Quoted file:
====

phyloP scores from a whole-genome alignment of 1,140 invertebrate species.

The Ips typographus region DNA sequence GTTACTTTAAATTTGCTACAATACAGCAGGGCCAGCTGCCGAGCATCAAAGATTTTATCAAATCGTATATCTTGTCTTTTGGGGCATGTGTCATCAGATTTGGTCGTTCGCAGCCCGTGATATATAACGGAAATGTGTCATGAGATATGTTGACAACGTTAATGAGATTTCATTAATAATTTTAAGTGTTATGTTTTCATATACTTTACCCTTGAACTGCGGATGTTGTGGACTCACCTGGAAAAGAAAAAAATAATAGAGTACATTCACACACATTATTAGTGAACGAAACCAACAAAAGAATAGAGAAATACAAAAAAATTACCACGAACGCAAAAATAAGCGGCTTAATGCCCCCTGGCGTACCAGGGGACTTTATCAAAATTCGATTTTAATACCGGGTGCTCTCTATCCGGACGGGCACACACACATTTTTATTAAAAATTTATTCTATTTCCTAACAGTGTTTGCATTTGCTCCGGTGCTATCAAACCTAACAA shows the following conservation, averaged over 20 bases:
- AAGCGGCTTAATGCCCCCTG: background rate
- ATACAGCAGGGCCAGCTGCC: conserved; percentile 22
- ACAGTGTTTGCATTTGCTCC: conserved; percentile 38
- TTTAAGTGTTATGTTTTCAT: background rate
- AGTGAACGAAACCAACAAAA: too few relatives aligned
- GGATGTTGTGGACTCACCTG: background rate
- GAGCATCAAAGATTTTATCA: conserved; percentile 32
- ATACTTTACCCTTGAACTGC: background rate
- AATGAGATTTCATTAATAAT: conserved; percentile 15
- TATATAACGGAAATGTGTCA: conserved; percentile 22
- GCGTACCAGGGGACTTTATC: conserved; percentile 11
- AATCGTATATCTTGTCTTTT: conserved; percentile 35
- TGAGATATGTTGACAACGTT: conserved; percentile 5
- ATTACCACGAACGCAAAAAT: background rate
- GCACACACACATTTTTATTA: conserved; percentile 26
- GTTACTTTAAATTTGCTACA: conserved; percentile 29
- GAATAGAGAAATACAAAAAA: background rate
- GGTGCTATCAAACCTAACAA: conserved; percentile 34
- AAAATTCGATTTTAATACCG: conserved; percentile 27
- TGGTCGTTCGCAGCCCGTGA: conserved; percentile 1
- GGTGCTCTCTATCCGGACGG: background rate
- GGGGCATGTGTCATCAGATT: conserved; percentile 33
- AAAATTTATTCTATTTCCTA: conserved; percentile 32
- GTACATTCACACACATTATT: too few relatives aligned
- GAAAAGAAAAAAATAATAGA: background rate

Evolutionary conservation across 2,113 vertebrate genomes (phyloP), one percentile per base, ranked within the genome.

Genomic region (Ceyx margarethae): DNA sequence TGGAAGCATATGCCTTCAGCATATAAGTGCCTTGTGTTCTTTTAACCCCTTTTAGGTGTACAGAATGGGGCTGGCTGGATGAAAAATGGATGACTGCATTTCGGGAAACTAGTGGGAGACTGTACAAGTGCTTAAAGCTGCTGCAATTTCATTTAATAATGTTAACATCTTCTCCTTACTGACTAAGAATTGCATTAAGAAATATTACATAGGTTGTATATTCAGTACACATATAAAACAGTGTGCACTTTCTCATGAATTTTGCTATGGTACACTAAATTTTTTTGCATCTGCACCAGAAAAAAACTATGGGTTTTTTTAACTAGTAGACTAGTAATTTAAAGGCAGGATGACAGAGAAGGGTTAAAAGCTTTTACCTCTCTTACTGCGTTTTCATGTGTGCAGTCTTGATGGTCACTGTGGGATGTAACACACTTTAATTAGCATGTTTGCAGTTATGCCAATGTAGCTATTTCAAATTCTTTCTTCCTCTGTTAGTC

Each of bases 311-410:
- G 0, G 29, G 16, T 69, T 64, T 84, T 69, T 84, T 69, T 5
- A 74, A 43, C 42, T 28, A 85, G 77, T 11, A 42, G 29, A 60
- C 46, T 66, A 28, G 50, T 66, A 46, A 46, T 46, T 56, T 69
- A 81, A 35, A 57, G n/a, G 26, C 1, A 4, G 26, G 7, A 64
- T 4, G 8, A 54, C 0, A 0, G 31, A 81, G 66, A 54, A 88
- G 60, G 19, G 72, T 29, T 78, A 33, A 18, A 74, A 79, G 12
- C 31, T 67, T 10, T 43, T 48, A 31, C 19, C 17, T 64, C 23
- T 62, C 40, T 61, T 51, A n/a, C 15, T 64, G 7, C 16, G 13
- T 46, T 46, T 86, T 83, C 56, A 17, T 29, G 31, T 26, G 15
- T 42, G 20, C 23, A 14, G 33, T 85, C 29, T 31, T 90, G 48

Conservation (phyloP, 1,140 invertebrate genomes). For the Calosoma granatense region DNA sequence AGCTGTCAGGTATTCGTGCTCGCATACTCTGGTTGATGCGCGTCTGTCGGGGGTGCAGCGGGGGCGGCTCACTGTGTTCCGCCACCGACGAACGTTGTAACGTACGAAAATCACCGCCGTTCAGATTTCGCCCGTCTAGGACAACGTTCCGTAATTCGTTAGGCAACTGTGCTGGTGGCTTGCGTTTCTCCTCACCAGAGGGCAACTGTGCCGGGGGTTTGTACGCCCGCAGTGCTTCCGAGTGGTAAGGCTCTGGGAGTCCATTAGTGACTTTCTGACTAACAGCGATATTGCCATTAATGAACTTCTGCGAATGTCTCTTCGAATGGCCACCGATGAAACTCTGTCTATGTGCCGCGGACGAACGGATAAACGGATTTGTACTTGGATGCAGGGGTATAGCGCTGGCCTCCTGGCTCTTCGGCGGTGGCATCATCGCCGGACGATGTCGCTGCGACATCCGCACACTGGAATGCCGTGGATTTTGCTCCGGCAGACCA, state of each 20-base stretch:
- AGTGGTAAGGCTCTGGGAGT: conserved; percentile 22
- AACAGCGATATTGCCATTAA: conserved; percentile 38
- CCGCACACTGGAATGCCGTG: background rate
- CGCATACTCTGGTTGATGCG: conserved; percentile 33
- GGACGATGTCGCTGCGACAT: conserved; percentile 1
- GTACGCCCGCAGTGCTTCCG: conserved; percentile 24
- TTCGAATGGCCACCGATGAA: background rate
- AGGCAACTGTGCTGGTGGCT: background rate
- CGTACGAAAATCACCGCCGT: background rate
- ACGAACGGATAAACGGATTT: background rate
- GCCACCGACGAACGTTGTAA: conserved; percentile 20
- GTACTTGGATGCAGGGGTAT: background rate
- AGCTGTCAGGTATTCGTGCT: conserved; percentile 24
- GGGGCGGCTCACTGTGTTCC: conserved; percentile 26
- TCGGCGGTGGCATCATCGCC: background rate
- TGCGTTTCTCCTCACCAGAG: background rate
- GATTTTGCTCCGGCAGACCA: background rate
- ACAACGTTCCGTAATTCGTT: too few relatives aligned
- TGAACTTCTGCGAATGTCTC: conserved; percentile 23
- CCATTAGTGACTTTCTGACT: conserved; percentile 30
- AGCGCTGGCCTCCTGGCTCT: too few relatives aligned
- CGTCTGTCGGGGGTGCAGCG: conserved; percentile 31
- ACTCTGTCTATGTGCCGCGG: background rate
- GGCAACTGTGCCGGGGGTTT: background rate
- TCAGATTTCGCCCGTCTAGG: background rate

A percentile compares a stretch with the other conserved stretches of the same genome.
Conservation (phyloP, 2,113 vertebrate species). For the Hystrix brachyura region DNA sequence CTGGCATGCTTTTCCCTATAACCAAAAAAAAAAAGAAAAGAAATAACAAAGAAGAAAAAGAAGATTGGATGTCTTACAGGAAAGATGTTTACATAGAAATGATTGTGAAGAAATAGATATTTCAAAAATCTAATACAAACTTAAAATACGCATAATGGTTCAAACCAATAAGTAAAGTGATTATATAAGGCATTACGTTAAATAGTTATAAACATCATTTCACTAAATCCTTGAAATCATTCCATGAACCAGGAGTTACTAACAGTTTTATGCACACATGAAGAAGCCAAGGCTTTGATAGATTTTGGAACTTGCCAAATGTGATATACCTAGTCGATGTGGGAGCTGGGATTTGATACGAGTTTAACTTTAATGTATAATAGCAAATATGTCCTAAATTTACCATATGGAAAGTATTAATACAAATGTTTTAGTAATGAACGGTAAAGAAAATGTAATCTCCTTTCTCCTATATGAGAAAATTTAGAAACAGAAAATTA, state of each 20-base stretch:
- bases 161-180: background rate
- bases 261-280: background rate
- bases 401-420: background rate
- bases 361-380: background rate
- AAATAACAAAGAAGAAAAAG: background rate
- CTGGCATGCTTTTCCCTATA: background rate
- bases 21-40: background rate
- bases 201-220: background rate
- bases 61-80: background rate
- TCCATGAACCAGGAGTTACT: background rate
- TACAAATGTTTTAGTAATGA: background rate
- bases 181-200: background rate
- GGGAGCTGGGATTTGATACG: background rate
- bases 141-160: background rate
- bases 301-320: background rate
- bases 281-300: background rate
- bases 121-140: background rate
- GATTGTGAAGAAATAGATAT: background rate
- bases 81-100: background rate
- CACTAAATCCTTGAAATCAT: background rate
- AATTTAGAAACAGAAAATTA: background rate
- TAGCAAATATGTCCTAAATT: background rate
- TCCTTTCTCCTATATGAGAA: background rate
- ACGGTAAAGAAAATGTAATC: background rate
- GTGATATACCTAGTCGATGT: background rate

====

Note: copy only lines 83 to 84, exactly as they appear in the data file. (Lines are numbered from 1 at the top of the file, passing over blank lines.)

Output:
- bases 301-320: background rate
- bases 281-300: background rate